So I was not able to determine if the flywheel is warped allowing the gap to fluxuate front to back for the crank sensor probe. So, I will have to look at how to get that reading.

The DVD manual did not indicate anything about the placement being significant regarding the alignment pin, at least that I saw. Is there an alignment arrow or other mark to coincide with the dowel pin? It will only fit two ways if the flex plate has a second dowel pin hole, but since the crank has two locations that the pin could have been installed, Before I pull the tranny to get at the flex plate mounting bolts, I would like to know more about how to verify the placement. You do have to have the timing ring facing forward for the sensor to read the ring. When assembling the flexplate onto the engine, I did not try wrong face forward so I can't tell you if it could be installed backwards.

I was able to obtain another ECM with the exact same part number, but the car won't start with it.

My friend had a problem this week with his 98 XJ8 in which his car suddenly would not start. However, It would start with his spare key. He thinks the key has a chip imbedded and the chip failed. If there is a chip, how is the box and key programmed to read each other? That might be why the car won't start with the "new" ECM.
 
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Michael J.

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Attached is a photo of the crankshaft flange for the engine removed showing the single dowl and the 180 degree opposite hole that dowel could be installed in. The illustration in the Jaguar XJ8 & XJR Supplementary Information CD shows only one dowel alignment hole on the flex plate. So the flywheel can only mount in two positions 180 degrees apart.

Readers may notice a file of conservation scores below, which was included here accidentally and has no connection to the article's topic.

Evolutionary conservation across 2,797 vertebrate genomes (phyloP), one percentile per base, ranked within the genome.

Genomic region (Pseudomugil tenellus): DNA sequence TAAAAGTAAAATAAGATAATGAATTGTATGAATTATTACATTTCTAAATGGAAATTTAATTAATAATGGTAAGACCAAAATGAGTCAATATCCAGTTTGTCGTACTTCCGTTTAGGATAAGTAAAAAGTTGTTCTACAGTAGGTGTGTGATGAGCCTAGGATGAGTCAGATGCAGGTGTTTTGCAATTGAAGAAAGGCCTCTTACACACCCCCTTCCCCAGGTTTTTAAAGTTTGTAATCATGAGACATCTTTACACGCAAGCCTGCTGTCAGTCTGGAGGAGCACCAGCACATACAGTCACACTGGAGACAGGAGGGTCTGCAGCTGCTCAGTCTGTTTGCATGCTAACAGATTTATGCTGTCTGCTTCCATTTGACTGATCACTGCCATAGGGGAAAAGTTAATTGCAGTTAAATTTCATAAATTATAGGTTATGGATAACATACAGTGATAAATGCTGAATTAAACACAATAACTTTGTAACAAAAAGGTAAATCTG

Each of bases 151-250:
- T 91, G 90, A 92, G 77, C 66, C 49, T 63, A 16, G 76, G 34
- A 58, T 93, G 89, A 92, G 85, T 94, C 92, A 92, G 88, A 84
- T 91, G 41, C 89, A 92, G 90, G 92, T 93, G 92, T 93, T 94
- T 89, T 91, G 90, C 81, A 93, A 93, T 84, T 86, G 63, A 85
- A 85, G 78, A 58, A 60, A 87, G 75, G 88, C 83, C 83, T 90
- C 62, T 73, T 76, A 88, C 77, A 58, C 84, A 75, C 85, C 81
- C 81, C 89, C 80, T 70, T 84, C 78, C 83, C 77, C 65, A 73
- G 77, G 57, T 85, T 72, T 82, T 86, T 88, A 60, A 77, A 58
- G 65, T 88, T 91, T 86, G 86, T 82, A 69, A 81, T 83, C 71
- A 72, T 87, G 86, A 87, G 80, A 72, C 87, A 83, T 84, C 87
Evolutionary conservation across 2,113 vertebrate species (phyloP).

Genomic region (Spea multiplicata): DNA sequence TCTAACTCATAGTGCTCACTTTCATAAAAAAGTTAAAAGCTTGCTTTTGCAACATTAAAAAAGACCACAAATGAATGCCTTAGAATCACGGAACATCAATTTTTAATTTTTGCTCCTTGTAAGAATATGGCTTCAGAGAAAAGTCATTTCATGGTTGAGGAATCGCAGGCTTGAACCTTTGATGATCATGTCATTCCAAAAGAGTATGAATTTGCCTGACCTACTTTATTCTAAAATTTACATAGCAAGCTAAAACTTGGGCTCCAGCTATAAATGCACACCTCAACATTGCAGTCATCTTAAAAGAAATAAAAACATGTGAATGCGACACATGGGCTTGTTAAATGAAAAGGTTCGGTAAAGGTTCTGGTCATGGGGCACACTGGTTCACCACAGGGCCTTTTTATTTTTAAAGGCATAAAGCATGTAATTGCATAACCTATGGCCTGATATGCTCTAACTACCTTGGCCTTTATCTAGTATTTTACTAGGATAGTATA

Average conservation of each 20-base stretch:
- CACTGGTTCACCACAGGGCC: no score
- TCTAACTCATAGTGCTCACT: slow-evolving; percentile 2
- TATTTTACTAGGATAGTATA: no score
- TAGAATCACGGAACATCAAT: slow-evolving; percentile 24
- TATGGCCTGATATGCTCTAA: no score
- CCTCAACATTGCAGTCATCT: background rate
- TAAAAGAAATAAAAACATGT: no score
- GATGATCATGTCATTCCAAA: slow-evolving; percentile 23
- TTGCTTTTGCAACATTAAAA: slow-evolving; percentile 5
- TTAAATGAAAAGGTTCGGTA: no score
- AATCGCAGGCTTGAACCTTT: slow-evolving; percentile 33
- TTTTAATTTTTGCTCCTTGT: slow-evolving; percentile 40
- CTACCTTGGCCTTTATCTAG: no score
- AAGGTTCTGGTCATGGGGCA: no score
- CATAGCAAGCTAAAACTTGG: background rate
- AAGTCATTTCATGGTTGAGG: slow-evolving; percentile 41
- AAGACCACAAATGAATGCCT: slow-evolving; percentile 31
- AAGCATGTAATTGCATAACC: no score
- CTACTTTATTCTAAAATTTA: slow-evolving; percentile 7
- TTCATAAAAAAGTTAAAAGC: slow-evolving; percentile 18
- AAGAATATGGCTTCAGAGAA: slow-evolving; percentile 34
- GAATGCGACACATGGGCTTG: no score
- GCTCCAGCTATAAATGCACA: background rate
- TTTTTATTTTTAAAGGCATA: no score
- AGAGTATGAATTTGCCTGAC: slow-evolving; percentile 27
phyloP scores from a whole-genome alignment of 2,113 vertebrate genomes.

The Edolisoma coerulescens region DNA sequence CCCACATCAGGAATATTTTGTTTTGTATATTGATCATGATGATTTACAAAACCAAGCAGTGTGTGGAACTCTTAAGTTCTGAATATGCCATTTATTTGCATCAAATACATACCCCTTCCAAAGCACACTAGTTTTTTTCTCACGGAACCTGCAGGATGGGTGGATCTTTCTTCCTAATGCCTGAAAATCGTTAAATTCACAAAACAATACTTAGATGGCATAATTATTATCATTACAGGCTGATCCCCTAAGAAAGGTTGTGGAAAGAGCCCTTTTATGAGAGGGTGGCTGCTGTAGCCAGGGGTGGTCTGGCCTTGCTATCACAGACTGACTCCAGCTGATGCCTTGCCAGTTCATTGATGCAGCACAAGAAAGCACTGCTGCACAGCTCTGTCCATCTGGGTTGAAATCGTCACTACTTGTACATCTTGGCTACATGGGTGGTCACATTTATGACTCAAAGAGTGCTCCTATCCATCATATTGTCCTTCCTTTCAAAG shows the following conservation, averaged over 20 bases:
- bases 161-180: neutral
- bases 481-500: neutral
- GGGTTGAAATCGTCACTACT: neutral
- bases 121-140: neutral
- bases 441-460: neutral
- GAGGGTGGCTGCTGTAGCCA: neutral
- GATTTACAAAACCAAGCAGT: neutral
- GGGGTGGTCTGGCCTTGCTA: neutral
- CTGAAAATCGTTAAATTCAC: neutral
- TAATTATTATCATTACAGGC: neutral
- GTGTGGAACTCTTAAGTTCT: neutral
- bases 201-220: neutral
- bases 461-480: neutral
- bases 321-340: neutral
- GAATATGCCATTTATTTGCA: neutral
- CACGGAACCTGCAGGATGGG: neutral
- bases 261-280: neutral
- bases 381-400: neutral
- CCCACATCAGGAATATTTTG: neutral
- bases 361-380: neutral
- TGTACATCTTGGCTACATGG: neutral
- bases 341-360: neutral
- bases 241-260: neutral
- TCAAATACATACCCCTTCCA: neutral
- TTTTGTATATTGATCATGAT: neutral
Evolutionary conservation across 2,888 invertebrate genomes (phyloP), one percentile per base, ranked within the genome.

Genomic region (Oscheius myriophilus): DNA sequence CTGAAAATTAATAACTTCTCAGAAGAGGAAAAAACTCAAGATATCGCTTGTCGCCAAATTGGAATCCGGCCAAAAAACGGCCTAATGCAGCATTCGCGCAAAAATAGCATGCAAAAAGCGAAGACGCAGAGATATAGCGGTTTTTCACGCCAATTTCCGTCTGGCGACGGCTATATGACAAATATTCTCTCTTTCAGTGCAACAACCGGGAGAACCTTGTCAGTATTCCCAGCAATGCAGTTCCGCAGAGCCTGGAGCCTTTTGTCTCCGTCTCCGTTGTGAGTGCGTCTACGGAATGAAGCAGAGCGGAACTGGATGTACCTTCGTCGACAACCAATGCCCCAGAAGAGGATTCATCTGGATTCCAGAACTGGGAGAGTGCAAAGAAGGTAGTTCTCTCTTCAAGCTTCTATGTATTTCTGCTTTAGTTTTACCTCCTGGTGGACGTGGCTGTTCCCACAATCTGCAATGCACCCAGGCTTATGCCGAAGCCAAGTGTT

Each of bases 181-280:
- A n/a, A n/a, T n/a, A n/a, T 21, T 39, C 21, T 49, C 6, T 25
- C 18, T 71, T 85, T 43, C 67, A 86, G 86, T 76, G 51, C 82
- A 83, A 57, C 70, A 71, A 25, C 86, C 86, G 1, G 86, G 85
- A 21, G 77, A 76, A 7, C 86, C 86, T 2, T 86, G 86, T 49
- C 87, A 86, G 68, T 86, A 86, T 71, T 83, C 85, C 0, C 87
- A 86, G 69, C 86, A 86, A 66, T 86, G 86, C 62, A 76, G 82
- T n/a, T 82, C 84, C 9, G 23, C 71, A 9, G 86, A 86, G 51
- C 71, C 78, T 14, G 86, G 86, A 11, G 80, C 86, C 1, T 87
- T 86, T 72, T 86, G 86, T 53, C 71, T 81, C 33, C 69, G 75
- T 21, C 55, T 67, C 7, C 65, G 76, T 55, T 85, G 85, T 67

Section on Valve timing indicates the variable valve timing adjusts 30 degrees max. So, I don't think Flex plate is 180 degrees off, it would be too great to allow engine to run. How can you check ignition timing or if variable valve timing is working correctly? The valve timing uses the solenoids at the front of each valve cover to control oil pressure to the valve timing piston It may be that the valve timing is not correct. How do you diagnose the variable valve timing?
 

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Deleted member 8987

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I don't know as variable timing will give you no start.
Does the vehicle have the basics, compression, fuel and spark?
While together, did you connect a timing light to #1 (rear) and see if it flashed the timing pointer?

At this point, with it apart, harder to test anything, but, put a wrench on the front damper bolt, rotate with plugs out of the forward 5, rotate in normal direction with rear plug in, until you feel it start to come up on compression.
Stop.
Pull the plug, visually (or with a welding rod) continue rotating until it's roughly at the top of the stroke, then see where the sensor is in relation to the trigger on the flywheel.